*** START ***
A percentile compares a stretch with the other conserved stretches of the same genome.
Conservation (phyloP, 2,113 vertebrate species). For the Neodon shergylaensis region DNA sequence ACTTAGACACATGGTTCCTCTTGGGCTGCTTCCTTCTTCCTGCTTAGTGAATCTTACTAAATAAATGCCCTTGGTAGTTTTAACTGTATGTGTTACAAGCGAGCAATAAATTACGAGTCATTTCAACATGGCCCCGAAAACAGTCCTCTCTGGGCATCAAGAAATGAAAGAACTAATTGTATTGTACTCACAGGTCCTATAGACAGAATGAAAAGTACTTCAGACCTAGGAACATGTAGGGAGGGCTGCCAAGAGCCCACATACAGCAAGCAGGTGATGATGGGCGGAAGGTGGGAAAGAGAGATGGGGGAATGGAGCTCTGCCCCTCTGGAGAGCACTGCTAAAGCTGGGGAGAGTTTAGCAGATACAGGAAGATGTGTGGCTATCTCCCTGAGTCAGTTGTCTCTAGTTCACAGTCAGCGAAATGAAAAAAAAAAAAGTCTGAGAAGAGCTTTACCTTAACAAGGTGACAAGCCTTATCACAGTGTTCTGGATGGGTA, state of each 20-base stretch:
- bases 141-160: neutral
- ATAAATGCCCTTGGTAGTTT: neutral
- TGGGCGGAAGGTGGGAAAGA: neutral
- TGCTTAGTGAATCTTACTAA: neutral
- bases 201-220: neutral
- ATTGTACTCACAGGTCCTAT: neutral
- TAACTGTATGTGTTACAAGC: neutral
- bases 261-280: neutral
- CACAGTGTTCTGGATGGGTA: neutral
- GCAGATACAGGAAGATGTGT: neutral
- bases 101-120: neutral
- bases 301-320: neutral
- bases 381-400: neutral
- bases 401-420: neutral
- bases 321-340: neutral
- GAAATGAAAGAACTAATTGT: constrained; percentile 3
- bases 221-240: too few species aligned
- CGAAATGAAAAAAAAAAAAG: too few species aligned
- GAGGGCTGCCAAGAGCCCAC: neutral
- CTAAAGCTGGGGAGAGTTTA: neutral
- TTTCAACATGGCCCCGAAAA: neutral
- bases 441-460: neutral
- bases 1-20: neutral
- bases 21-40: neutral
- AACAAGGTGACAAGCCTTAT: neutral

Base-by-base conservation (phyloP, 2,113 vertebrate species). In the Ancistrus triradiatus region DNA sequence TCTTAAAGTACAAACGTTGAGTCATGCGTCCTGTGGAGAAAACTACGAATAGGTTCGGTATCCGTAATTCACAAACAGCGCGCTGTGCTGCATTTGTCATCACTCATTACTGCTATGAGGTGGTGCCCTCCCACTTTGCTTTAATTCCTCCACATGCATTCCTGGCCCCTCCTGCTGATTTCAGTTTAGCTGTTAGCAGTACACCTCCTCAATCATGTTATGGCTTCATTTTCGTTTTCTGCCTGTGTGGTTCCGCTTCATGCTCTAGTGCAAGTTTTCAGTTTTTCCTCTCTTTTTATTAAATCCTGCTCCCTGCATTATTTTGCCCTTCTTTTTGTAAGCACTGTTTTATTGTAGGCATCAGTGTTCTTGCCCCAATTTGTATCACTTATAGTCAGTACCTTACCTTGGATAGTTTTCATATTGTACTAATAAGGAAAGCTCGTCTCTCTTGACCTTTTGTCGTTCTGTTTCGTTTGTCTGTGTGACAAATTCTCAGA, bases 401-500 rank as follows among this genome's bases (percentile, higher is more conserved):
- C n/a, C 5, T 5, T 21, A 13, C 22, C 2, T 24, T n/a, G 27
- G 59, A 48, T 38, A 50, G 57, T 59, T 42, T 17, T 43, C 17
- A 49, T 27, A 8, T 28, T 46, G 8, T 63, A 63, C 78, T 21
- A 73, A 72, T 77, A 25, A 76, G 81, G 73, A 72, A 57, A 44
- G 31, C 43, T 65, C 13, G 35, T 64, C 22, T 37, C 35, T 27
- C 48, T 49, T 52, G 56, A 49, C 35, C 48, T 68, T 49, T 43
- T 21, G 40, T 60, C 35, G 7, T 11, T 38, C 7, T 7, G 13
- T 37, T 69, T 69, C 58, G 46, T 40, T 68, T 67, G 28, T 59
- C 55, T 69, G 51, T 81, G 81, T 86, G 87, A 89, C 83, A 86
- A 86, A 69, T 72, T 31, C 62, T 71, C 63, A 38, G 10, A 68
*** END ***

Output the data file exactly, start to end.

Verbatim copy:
A percentile compares a stretch with the other conserved stretches of the same genome.
Conservation (phyloP, 2,113 vertebrate species). For the Neodon shergylaensis region DNA sequence ACTTAGACACATGGTTCCTCTTGGGCTGCTTCCTTCTTCCTGCTTAGTGAATCTTACTAAATAAATGCCCTTGGTAGTTTTAACTGTATGTGTTACAAGCGAGCAATAAATTACGAGTCATTTCAACATGGCCCCGAAAACAGTCCTCTCTGGGCATCAAGAAATGAAAGAACTAATTGTATTGTACTCACAGGTCCTATAGACAGAATGAAAAGTACTTCAGACCTAGGAACATGTAGGGAGGGCTGCCAAGAGCCCACATACAGCAAGCAGGTGATGATGGGCGGAAGGTGGGAAAGAGAGATGGGGGAATGGAGCTCTGCCCCTCTGGAGAGCACTGCTAAAGCTGGGGAGAGTTTAGCAGATACAGGAAGATGTGTGGCTATCTCCCTGAGTCAGTTGTCTCTAGTTCACAGTCAGCGAAATGAAAAAAAAAAAAGTCTGAGAAGAGCTTTACCTTAACAAGGTGACAAGCCTTATCACAGTGTTCTGGATGGGTA, state of each 20-base stretch:
- bases 141-160: neutral
- ATAAATGCCCTTGGTAGTTT: neutral
- TGGGCGGAAGGTGGGAAAGA: neutral
- TGCTTAGTGAATCTTACTAA: neutral
- bases 201-220: neutral
- ATTGTACTCACAGGTCCTAT: neutral
- TAACTGTATGTGTTACAAGC: neutral
- bases 261-280: neutral
- CACAGTGTTCTGGATGGGTA: neutral
- GCAGATACAGGAAGATGTGT: neutral
- bases 101-120: neutral
- bases 301-320: neutral
- bases 381-400: neutral
- bases 401-420: neutral
- bases 321-340: neutral
- GAAATGAAAGAACTAATTGT: constrained; percentile 3
- bases 221-240: too few species aligned
- CGAAATGAAAAAAAAAAAAG: too few species aligned
- GAGGGCTGCCAAGAGCCCAC: neutral
- CTAAAGCTGGGGAGAGTTTA: neutral
- TTTCAACATGGCCCCGAAAA: neutral
- bases 441-460: neutral
- bases 1-20: neutral
- bases 21-40: neutral
- AACAAGGTGACAAGCCTTAT: neutral

Base-by-base conservation (phyloP, 2,113 vertebrate species). In the Ancistrus triradiatus region DNA sequence TCTTAAAGTACAAACGTTGAGTCATGCGTCCTGTGGAGAAAACTACGAATAGGTTCGGTATCCGTAATTCACAAACAGCGCGCTGTGCTGCATTTGTCATCACTCATTACTGCTATGAGGTGGTGCCCTCCCACTTTGCTTTAATTCCTCCACATGCATTCCTGGCCCCTCCTGCTGATTTCAGTTTAGCTGTTAGCAGTACACCTCCTCAATCATGTTATGGCTTCATTTTCGTTTTCTGCCTGTGTGGTTCCGCTTCATGCTCTAGTGCAAGTTTTCAGTTTTTCCTCTCTTTTTATTAAATCCTGCTCCCTGCATTATTTTGCCCTTCTTTTTGTAAGCACTGTTTTATTGTAGGCATCAGTGTTCTTGCCCCAATTTGTATCACTTATAGTCAGTACCTTACCTTGGATAGTTTTCATATTGTACTAATAAGGAAAGCTCGTCTCTCTTGACCTTTTGTCGTTCTGTTTCGTTTGTCTGTGTGACAAATTCTCAGA, bases 401-500 rank as follows among this genome's bases (percentile, higher is more conserved):
- C n/a, C 5, T 5, T 21, A 13, C 22, C 2, T 24, T n/a, G 27
- G 59, A 48, T 38, A 50, G 57, T 59, T 42, T 17, T 43, C 17
- A 49, T 27, A 8, T 28, T 46, G 8, T 63, A 63, C 78, T 21
- A 73, A 72, T 77, A 25, A 76, G 81, G 73, A 72, A 57, A 44
- G 31, C 43, T 65, C 13, G 35, T 64, C 22, T 37, C 35, T 27
- C 48, T 49, T 52, G 56, A 49, C 35, C 48, T 68, T 49, T 43
- T 21, G 40, T 60, C 35, G 7, T 11, T 38, C 7, T 7, G 13
- T 37, T 69, T 69, C 58, G 46, T 40, T 68, T 67, G 28, T 59
- C 55, T 69, G 51, T 81, G 81, T 86, G 87, A 89, C 83, A 86
- A 86, A 69, T 72, T 31, C 62, T 71, C 63, A 38, G 10, A 68